2020: Year in Review
I started the year full of hope and motivation to launch an online business and solopreneurship. At the time, I was going through getting Chokinbako for iOS approved by Apple, which required many back and forth due to some gaps in the documentation and some non-intuitive UI in the submission form.
After running a few Apple Ads campaigns and not getting anybody to install the application, I started to despair. This was when I started a Product Management course at Stanford Continuing and read about lean startup.
I read a few books about it and would highly recommend The Lean Startup: How Today’s Entrepreneurs Use Continuous Innovation to Create Radically Successful Businesses by Eric Ries.
At that point, I decided to run a survey to see if budgeting was a vitamin or pain killer and, in hindsight, decided to read into the results.
I embarked on starting fresh and worked on InstaBudget.
I got to an MVP fairly quickly and took a completely different approach from Chokinbako by using Plaid for importing transactions.
I then again struggled to find beta testers. Looking back, the lean startup process would recommend to talk to potential customers and start on the MVP once you have identified a real painkiller and thus already have potential customers before writing a line of code.
While working on InstaBudget for iOS, I built a homegrown analytics solution as I didn’t want to send any data to some random large company.
I eventually launched an open-source mobile analytics platform: Femtolytics
Once again, as if I still hadn’t learned, I posted about it once and got no traction whatsoever.
At that point, I am also working on a survey and forms project Formsaurus, which I have yet to finish and launch properly.
I eventually stop working on Formsaurus before launching it to focus on another application to solve my partner’s problem.
It turns out that Stripe does not offer an access control list mechanism for their dashboard, and thus a business has to give full access to the dashboard for its employees to generate invoices.
I embark then on building a simple application called Femtobill (start seeing a naming theme here?) to generate invoices for businesses with a Stripe account.
Currently, I am working on a Shopify Application, still with the same hope of getting something that will stick.
I recently read a post on Reddit by Jen, the founder of Lunch Money.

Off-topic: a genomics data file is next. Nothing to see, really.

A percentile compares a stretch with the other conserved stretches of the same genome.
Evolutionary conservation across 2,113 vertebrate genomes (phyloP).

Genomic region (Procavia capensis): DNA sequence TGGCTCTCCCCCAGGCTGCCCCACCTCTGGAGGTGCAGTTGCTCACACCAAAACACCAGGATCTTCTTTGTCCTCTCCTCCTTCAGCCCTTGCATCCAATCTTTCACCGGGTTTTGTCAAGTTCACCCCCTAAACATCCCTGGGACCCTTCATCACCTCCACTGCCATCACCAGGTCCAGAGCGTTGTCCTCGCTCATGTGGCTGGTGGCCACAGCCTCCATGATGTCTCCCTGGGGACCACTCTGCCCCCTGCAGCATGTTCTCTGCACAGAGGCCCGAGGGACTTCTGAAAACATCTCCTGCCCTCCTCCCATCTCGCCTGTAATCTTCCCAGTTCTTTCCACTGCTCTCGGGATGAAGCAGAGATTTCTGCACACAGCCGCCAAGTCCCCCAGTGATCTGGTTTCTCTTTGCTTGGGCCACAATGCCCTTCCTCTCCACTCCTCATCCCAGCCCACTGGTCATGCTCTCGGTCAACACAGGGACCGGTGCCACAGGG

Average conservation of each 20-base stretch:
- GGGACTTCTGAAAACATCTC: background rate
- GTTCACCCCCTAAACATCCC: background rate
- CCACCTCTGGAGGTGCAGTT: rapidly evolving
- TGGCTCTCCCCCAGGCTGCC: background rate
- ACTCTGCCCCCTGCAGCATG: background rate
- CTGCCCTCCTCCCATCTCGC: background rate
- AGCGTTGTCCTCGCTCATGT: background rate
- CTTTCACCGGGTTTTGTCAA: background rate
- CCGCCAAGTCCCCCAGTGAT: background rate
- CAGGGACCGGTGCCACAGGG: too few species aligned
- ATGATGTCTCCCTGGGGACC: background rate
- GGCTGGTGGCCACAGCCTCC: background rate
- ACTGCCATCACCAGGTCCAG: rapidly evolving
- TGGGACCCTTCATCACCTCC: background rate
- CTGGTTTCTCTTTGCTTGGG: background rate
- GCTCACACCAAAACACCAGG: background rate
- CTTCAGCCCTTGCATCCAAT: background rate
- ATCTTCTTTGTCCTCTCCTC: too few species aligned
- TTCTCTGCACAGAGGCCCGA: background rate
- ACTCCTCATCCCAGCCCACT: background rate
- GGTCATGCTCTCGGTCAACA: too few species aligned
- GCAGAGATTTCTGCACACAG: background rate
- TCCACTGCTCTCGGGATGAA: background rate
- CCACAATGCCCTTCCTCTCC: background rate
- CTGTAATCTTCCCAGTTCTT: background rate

It gave me great hope that if I were to focus on one product only and push for it, I might be better suited than going all over the place.
So the focus for the beginning of the new year will be to learn more about marketing and going back to the root and focus on Chokinbako.
My Experience Launching on Beta List
I wanted to relay my experience with using Beta List to announce the beta of InstaBudget, a budgeting and expense tracker application. After working on it for a couple of months, I figured it was time to gather some feedback and explore acquisition channels before investing more development time.
After doing some light research on Indie Hackers, I decided to give betalist.com a try. I did not want to wait for a month or more to get approved, so I even decided to pay the $129.00 for quick approval.
After I submitted my listing, it only took a few hours before they approved my landing page. The landing page was featured the next day.
The following table shows the daily number of visitors and unique visitors and the number of signups.
|Date||Visits||Unique Visitors (US)||Sign-ups (US)|
|2020/06/18||76||76 (20)||8 (3)|
|2020/06/19||43||41 (15)||5 (2)|
|2020/06/20||20||16 (11)||3 (3)|
|2020/06/21||10||9 (3)||1 (0)|
|2020/06/22||7||5 (3)||1 (1)|
|2020/06/23||7||6 (2)||1 (0)|
|164||154 (54)||19 (9)|
The listing was reviewed on 2020/06/17, thus the one unique visitor. The listing was featured on the 18th and quickly fell off the top list which shows in the dropping number of visits.
The overall conversion rate ends up being 12.3%. I’m sure this is on the lower end and could have been improved with some improvements to the landing page, but I am quite satisfied with this first attempt. In the US alone the conversion rate is higher at 16.6%.
The cost of acquisition is then $6.79 per signup, which obviously is high when there is no revenue yet, but might seem reasonable depending on the type of business one is going after.
Now onto the more interesting part of the experiment. The application is currently only in English and I have hardcoded the currency to USD, so I wanted to limit the beta to the US only for now. Out of the 19 signups, 9 ended up being the US.
I invited all 9 people to the beta soon after they had signed up. Only 4 people added the application to TestFlight so far and 0 people added the application on Android.
The really disappointing part of all this is that out of the 4 people, all of them started the application and did nothing within the application, which means this entire effort yielded 0 beta testers.
The overall funnel in the US ends up looking like this:
I do send a follow-up survey 3 days after people are invited to the beta and have had 0 responses so far.
I am quite puzzled, because going through the process of adding an application in TestFlight is quite involved and I would understand people dropping off at that spot. The mystery is why after going through that process and starting the application, people end up dropping. There is currently no registration process in the application itself, the first step goes straight into linking the application with your bank. This obviously can be high friction for people, but that fact is at the top of the landing page.